Weekend Report: ‘Final Destination’ Rips Into Top Spot
by Brandon Gray
Bobby Campo in The Final Destination
August 31, 2009
In a rare instance of two movies of the same genre going head-to-head, the latest entries in the popular Final Destination and Halloween horror franchises collided and neither was particularly scathed by the clash, if their opening grosses were any indication. Overall, the weekend was the highest-grossing ever seen for the end of August and was up 27 percent from the same weekend last year, due mainly to the more potent new releases and recent holdovers.
The Final Destination impaled $27.4 million on approximately 4,300 screens at 3,121 sites, scoring the biggest start of the franchise. The previous best was the last movie, Final Destination 3, at $19.2 million three and a half years ago. Included in the fourth movie's opening were 3D presentations at 1,678 sites, and they accounted for 70 percent or around $19 million of the gross. While each Final Destination is basically the same story, the new movie remained an attraction due to the marketing's promise of a thrill ride in which the invisible hand of death makes mincemeat out of young people in new, elaborate ways involving everyday situations. Applying 3D enhanced the appeal as the right fit for this type of visceral, disaster-oriented thriller. Distributor Warner Bros.' exit polling indicated that 52 percent of the audience was female and 60 percent was under 25 years old.
Drawing far less blood than its predecessor, Halloween II (2009) nabbed $16.3 million on around 3,600 screens at 3,025 sites, and, according to distributor The Weinstein Company's research, 54 percent of the audience was under 25 years old and there was an even split between genders. By comparison, Halloween (2007) seized $26.4 million out of the gate on the same weekend in 2007, and the original Halloween II sold more tickets initially back in 1981. That picture itself was ultimately a huge step down from the first movie from 1978, so the same fate was reasonably expected for the remake, regardless of whether it faced off with another horror movie or not. After all, that's what happened with the recent Texas Chainsaw Massacre and Hills Have Eyes repeats as well.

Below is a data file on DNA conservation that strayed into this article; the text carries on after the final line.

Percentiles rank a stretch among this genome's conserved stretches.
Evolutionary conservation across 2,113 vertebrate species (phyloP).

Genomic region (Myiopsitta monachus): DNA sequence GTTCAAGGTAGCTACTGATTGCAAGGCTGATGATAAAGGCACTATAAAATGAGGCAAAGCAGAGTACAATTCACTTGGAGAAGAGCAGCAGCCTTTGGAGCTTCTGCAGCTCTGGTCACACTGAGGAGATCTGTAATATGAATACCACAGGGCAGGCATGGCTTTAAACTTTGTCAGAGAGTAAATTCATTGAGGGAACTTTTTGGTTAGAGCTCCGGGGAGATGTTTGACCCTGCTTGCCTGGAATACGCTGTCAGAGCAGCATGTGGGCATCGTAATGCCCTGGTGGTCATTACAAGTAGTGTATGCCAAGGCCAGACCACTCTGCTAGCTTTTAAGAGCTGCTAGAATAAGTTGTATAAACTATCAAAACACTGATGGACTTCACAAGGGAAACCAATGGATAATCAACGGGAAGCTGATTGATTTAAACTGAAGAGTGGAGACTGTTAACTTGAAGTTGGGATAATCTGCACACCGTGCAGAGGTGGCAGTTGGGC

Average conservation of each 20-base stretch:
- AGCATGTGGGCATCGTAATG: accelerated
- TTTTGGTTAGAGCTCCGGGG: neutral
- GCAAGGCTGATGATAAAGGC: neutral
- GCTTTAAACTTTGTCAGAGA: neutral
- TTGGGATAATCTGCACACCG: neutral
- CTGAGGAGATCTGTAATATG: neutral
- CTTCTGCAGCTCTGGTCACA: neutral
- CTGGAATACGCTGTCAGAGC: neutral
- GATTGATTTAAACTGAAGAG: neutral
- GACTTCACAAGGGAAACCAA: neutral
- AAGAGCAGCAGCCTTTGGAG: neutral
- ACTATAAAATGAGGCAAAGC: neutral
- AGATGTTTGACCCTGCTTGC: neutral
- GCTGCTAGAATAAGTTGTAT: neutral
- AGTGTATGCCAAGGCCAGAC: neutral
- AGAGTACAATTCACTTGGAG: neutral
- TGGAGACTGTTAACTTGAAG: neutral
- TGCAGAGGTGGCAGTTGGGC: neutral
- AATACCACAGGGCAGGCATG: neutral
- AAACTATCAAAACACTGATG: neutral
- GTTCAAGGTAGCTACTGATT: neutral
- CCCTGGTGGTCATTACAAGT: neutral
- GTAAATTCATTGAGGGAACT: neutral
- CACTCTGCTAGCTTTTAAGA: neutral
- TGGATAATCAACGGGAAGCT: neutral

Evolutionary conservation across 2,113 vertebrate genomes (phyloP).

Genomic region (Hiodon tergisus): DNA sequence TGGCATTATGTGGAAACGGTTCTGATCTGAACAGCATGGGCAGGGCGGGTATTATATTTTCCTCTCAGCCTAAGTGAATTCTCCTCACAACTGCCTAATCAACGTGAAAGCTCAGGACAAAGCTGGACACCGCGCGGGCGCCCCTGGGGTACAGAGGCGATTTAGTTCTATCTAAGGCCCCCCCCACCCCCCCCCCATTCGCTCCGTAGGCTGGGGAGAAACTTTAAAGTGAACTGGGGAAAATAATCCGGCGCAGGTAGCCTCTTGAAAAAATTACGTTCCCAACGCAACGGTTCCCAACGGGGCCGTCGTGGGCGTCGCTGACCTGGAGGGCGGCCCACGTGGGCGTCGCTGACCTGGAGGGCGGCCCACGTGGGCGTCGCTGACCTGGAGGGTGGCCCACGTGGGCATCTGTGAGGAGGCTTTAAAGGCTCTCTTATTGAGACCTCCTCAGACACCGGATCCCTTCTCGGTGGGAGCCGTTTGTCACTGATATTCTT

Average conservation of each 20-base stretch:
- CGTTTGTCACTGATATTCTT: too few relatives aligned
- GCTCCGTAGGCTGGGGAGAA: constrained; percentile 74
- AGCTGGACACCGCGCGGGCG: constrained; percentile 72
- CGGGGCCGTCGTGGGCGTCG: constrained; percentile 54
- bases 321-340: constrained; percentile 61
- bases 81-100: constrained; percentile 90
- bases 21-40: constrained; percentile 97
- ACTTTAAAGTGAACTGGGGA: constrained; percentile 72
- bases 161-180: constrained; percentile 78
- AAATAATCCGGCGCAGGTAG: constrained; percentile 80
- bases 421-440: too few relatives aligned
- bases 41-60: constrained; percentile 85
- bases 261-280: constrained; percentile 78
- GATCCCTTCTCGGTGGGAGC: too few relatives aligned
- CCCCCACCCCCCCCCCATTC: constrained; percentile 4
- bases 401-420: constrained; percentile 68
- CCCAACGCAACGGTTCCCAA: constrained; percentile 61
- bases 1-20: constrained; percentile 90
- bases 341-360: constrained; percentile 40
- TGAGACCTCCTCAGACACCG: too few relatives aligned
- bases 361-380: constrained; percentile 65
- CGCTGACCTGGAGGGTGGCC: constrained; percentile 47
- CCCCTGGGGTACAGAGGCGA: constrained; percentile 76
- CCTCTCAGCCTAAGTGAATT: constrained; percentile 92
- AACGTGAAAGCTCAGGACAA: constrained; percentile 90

Unlike The Final Destination, Halloween II (2009) was a continuation of the story of its predecessor and effectively offered the same slasher horror that audiences already experienced. It's difficult for horror franchises to maintain their audiences, because they are often ephemeral experiences and, once people get the scares, there's little reason to return. Franchises like Final Destination and Saw are exceptionally consistent, because they keep things fresh with new characters and more compelling suspense and mystery elements.
Also debuting nationwide was Taking Woodstock, which pulled in a limp $3.5 million at 1,393 sites. The advertising campaign for director Ang Lee's latest focused on psychedelic music and graphics instead of telling people what the story was about, but, even if it had, the subject matter wasn't broadly appealing as rock 'n' roll-themed movies usually disappoint.
Last weekend's top grosser, Inglourious Basterds, held slightly more than half its ground, down a passable 49 percent to $19.3 million. While clearly no Saving Private Ryan, it's generated $73 million in ten days and is on track to be Quentin Tarantino's second most popular move theatrically behind Pulp Fiction. District 9 continued to perform above the recent norm of its genre, off 44 percent to $10.3 million for $90.4 million in 17 days. G.I. Joe: The Rise of Cobra rounded out the Top Five with $7.7 million and has made $132.2 million in 24 days.
Julie & Julia, (500) Days of Summer and The Hangover again had the smallest declines among nationwide releases. Julie & Julia eased 20 percent to $7 million, lifting its total to $70.6 million in 24 days. (500) Days of Summer dipped 12 percent to $2 million, bringing its tally to $25.2 million. The Hangover took in $1.3 million, down a scant nine percent, and its total inched up to $270.2 million in 87 days.
Meanwhile, Harry Potter and the Half-Blood Prince became the second-highest grossing movie of its franchise, behind the first movie. The movie grossed $2.5 million over the weekend, off 29 percent, and its total rose to $294.3 million in 47 days. In terms of estimated attendance, it ranks fifth in the series, ahead of only the third movie, Prisoner of Azkaban.